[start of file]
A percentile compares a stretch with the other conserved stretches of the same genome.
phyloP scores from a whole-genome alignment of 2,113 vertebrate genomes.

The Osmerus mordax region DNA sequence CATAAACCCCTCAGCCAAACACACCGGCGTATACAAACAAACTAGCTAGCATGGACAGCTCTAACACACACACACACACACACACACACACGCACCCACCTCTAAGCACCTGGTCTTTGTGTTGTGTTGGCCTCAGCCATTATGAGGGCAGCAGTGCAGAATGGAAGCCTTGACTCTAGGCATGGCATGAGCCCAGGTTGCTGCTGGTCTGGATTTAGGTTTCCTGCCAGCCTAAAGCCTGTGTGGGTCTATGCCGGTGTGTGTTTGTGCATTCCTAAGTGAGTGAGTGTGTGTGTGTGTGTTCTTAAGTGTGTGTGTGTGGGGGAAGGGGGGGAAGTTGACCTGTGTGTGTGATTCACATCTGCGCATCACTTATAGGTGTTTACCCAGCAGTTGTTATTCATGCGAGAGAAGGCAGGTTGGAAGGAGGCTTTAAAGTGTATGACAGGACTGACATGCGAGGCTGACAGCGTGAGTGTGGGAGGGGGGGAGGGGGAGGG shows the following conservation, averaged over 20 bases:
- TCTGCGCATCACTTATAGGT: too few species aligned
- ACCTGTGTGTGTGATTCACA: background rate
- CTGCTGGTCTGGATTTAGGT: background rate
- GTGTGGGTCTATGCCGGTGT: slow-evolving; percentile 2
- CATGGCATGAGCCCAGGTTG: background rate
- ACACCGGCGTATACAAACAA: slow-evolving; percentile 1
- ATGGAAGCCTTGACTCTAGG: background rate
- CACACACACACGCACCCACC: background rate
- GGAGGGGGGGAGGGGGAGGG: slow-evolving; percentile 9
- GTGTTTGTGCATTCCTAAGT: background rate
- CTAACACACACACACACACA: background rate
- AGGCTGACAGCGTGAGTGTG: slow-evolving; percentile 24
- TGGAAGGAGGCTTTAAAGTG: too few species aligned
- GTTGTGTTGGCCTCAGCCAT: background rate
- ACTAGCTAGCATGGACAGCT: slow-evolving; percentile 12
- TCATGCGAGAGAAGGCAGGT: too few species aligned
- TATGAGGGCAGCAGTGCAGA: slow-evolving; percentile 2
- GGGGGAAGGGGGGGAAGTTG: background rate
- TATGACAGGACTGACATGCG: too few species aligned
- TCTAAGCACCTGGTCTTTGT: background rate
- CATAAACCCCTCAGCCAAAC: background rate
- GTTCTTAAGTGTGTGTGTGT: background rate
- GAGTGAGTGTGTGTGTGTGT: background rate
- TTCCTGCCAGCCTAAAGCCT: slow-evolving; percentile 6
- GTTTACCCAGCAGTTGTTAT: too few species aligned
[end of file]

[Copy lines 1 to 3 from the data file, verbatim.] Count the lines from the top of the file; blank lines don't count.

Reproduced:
A percentile compares a stretch with the other conserved stretches of the same genome.
phyloP scores from a whole-genome alignment of 2,113 vertebrate genomes.

The Osmerus mordax region DNA sequence CATAAACCCCTCAGCCAAACACACCGGCGTATACAAACAAACTAGCTAGCATGGACAGCTCTAACACACACACACACACACACACACACACGCACCCACCTCTAAGCACCTGGTCTTTGTGTTGTGTTGGCCTCAGCCATTATGAGGGCAGCAGTGCAGAATGGAAGCCTTGACTCTAGGCATGGCATGAGCCCAGGTTGCTGCTGGTCTGGATTTAGGTTTCCTGCCAGCCTAAAGCCTGTGTGGGTCTATGCCGGTGTGTGTTTGTGCATTCCTAAGTGAGTGAGTGTGTGTGTGTGTGTTCTTAAGTGTGTGTGTGTGGGGGAAGGGGGGGAAGTTGACCTGTGTGTGTGATTCACATCTGCGCATCACTTATAGGTGTTTACCCAGCAGTTGTTATTCATGCGAGAGAAGGCAGGTTGGAAGGAGGCTTTAAAGTGTATGACAGGACTGACATGCGAGGCTGACAGCGTGAGTGTGGGAGGGGGGGAGGGGGAGGG shows the following conservation, averaged over 20 bases: